A faint streak of light rapidly wormed its way through the black sky, like a dragon lurking beneath the dark waters of the sea. A few seconds later it exploded into an array of colors. The spindly, blue and red octopus arms of the sphere drooped toward the ground leaving a gold trail of pixie-dust in their wake, and then died out. Meanwhile another streak of light silently snaked through the sky and exploded into fifty arms of gold, each within seconds sinking towards the ground like a weeping willow tree. The explosion of a third firework, bigger than the others, seemed to shake the very ground, echoing off a metal building to the left.
Jeff sighed. The fireworks resembled his own feelings. Emotions shooting through the sky with all the pent-up energy of a freight train. Soon they would reach their peak, explode into a thousand pieces, and then fade away.
A baby cried at one end of the open field and a nearby group of girls oohed and aahed over every firework, but for the most part the crowd was silent, lost in the wonder of the colorful explosions. Jeff let his mind travel back 242 years. The dark silhouettes around him turned to a crowd of impoverished Americans struggling with emotions - inexpressible joy, relief, and excitement over the newly-declared independence of their country, yet a solemnity, a grief, over the struggle and sacrifice that their independence would - and already had - require. Each resounding BOOM of a bright firework became the BOOM of gunshots and cannon fire, echoing off the walls of distant cities and mountains. Red fireworks drooping toward the ground became blood trickling down body-strewn fields, the anguished cries of weeping mothers sounding in the back of Jeff's head. The crying baby at the end of the field became the cry of a young child, orphaned by the merciless horrors of war. Was it worth it? He thought.
Jeff thought of the freedoms that came with Independence. The freedom of speech. The freedom of the press. Both used to bring awareness of, and eventually emancipate, slaves. Used to protest against unequal treatment of Blacks, and argue the validity of their civil rights. Used to convict the nation of wrongdoing and bring about change. Freedoms used today to protest the murder of millions of unborn children and argue for their rights. The freedom of religion. The freedom of assembly. Both freedoms that enabled Jeff and countless others to worship God without fear of their lives. Freedoms that allowed them to proclaim the good news of the Gospel without being arrested and imprisoned or put to death. He thought of the right to vote. A right that gave citizens a say in what laws passed or didn't pass. A right that prevented tyrannical leaders from coming in and taking over. Where would America be without her Independence? Yes, many lives had been tragically lost in the fight for independence, but many more had been saved as a result. It was worth it.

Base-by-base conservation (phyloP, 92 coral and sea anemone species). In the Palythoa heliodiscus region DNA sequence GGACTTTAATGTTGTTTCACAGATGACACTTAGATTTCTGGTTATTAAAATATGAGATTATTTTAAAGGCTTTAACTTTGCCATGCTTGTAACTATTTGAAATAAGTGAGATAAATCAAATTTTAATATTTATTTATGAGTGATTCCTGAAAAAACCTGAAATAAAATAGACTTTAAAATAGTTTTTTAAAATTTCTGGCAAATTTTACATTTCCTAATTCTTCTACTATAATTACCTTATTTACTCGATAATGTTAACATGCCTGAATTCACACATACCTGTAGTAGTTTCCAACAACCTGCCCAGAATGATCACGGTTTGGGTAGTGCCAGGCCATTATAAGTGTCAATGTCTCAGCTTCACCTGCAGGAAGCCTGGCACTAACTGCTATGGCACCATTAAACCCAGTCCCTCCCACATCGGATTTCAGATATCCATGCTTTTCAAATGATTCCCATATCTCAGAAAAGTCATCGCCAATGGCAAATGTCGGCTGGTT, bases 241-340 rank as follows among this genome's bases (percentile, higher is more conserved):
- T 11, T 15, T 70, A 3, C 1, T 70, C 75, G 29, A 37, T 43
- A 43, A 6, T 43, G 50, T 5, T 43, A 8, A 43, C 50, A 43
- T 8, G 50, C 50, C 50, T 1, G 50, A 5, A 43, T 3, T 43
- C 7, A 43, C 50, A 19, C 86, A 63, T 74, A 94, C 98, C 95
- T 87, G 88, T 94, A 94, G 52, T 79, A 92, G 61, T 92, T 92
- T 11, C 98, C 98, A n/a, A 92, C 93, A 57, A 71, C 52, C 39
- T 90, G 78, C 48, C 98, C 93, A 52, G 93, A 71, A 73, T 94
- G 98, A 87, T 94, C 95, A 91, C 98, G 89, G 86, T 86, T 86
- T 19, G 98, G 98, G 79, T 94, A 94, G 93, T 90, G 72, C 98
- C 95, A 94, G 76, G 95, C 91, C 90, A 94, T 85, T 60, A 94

What about the other sacrifice? A voice whispered inside his head. Was it worth it?
Jeff pulled his knees closer to his chest. The other sacrifice. This time the dark silhouettes around him became a noisy, jeering crowd, crying out in bitterness, furious anger, and excitement, "Crucify Him! Crucify Him!" The golden arms of a firework became a golden branch of thorns, twisted together into a mocking crown and shoved upon a man's head. Each resounding BOOM of an exploding firework became the resounding BOOM of a peal of thunder, and the flash of a camera became the blinding streak of an angry lightning bolt. Red fireworks drooping toward the ground became streams of blood trickling down the face and body of Jeff's sin-bearing Savior. The cry of the baby became the cry of Christ's weeping mother and a few broken friends as Jesus cried out in inexpressible anguish, "My God, My God, why hast Thou forsaken Me?" Was it worth it?
A ground-shaking explosion reminded Jeff of the earthquake that violently shook the earth after the Son of God had breathed His last. An earthquake that ripped the veil guarding the Holy of Holies completely in two, top to bottom. A way had been made. He thought of the disciples, locking themselves in hiding for fear of their lives. The group of weeping women, creeping out with baskets of spices three days after their Lord and Master had been cruelly put to death, unsure of how they would embalm His body but trusting. He thought of the angels descending from the heavens, clothed in the blinding light of the glory of God, rolling back the heavy stone to reveal an empty tomb, proclaiming the resurrection of the King so recently murdered. He thought of the women rushing to tell the disciples, Peter and John running to see if it could be true. He thought of the joy of the disciples as Jesus appeared to them, a living, resurrected Being. He thought of their enthusiasm as they went out into all the world to proclaim the Good News, despite being imprisoned, persecuted, and put to death. A way had been made! Separated from God no longer, clothed in the Righteousness of Christ, Jeff and countless others from generation to generation could be washed clean and worship God for an eternity in Heaven. Yes. Yes, it was worth it.
*Note: All photos and writings are my own. Please do not use without permission.